Eye reported a few months ago that City Council Chameleon David Cortese was attempting a balancing act to align himself with San Jose's heavy-lifting labor contingency while trying not to alienate business ("Middle Man," Aug. 28). News update: Cortese needs a net. "He's telling business people he's with them--and labor people he's with them," notes one wag. "I think he thinks he's trying to be the compromiser. People think he's being dishonest." He's not going to claim labor's support in his likely bid for mayor in 2006. Labor's best friend Cindy Chavez (the South Bay Labor Council's former political director) is obviously leagues ahead on that front. Cortese has always seemed a bit cagey when it comes to categorical lock stepping. During Cortese's 2000 bid for City Council, criticism emerged that he'd be a shill for developers. But Cortese ultimately scored the sole endorsements of both the South Bay Labor Council and the Chamber of Commerce. He ended up voting with the labor fans to approve the controversial labor package tacked onto the downtown CIM project last December. In August of this year, Cortese stepped out in front to stump for labor's Community Benefits Initiative (which bargains for power over Redevelopment Agency contracts), after already giving Chamber members the impression that he was in their camp. "From the Chamber standpoint, there have been some disappointments," says Chamber board chair Mike Fox Jr., who spent two hours chatting with Cortese about his concerns last week. Fox says Cortese has been calling around to Chamber members for a some months now trying to reach out to them. Cortese's efforts to play both sides, however, have worn on the testy section of the business community's patience. One insider suggests that Cortese's plan is a smart one in theory but dumb in execution. He has somewhat of a business base, so, he's trying to expand into the workers-advocacy sector for breadth. But his commerce cred may not be solid enough to withstand perceived betrayal. Especially not with fiscal conservative Chuck Reed and Republican Pat Dando lurking behind the mayoral starting gun. Meanwhile, an informed guess about who the South Bay Labor Council would support for mayor doesn't rhyme with "more hazy."

Holy Libel

Michelangelo Delfino and Mary Day were finally told to pay up. Indeed, a San Jose appeals court ruled on Nov. 13 that the two avid Internet message board visitors owed their former employers and co-workers $775,000 for what the court affirmed were "libelous" Internet postings. (After Delfino was fired from the Palo Alto-based Varian Associates more than four years ago, he and Day posted 25,000 disparaging and often obscene messages about the company. The two lost a contentious jury trial but were able to save face for a time when their appeal was accepted.) Of even more consequence, the appeals court decision now (unless, of course, the decision is reversed in a higher court) sets a clear precedent in California to argue that defamatory speech on the Internet should be tried as libel and not slander. Delfino and Day had argued that their case should have been tried under a slander theory, which is more difficult to prove because it requires proof of damages. Their argument hinged on the legal principle that, in California, slander is defined as communications that are "orally uttered, and also communications by radio or any mechanical or other means"--this is also understood to include television. Instead, the court weighed the written aspect of Delfino and Day's communications more than the mechanical and transient aspects. And so, libel, defined as "fixed representation to the eye," was the verdict. Consequently, the targets of Delfino and Day's postings did not have to show that they lost money in order to claim victory. ... Meanwhile, Delfino and Day are still in relatively good spirits, primarily for two reasons: One, the appeals court effectively defanged an injunction against the two that prohibited them from further Internet speech. (Now, the two claim they can continue to post as they wish). Two, Delfino and Day have no money. This means that Varian cannot collect. (Ha!) Bottom line: Varian gets zilch from Delfino and Day. "They won nothing," scoffs Delfino, who hopes an outside organization will help him take his case to the Supremes. "They spend upwards of $7 million dollars, and they got nothing. They tried to shut us up. We wouldn't shut up. And, if our intent is to post, we're going to continue to do that."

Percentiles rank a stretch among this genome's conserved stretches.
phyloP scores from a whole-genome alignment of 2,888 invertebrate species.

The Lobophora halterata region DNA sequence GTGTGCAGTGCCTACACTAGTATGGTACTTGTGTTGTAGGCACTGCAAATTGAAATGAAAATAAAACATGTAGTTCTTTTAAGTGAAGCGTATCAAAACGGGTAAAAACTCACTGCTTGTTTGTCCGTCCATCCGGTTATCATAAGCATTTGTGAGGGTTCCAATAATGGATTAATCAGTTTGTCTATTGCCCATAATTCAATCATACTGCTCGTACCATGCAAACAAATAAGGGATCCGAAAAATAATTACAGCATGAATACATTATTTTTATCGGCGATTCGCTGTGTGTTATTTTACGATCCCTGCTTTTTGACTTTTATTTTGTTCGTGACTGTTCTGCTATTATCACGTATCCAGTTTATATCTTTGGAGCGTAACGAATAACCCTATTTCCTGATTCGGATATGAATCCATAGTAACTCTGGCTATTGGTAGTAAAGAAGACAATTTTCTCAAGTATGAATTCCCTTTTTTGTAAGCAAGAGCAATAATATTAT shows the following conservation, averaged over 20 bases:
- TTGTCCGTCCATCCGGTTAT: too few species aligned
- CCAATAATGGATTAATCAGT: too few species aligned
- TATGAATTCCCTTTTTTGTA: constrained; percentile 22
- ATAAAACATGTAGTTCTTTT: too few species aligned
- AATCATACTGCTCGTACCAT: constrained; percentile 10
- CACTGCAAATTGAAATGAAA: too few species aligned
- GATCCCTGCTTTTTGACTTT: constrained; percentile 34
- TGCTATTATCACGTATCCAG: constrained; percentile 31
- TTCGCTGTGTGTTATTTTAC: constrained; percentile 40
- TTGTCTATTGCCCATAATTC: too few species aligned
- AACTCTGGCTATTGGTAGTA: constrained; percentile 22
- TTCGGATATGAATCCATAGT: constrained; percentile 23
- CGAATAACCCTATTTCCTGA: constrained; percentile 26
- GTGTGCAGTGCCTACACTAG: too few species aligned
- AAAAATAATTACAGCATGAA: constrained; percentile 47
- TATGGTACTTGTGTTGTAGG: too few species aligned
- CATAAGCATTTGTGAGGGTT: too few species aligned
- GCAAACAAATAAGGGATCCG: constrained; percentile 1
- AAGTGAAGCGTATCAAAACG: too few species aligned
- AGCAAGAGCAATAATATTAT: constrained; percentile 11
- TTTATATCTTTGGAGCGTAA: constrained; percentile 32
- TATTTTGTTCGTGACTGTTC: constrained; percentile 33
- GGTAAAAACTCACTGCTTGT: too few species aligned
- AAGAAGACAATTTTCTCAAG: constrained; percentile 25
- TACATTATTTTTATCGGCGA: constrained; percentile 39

Dizzy Spell

Eye shares more in common with the new governator than previously assumed. We both are at a loss when describing Chamber of Commerce boss Jim Cunneen. ... Eye good-naturedly ribbed Mr. Arnold Schwarzenegger last week for mangling the local business cheerleader's name during a speech at a Chamber event. One clever reader pointed out that Eye managed to misspell Cunneen, using only two of the three required "n"s. Accordingly, we'll be happy to add yet a fourth "n" in the future, if it makes up for the pain we've caused.

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From the November 27-December 3, 2003 issue of Metro, Silicon Valley's Weekly Newspaper.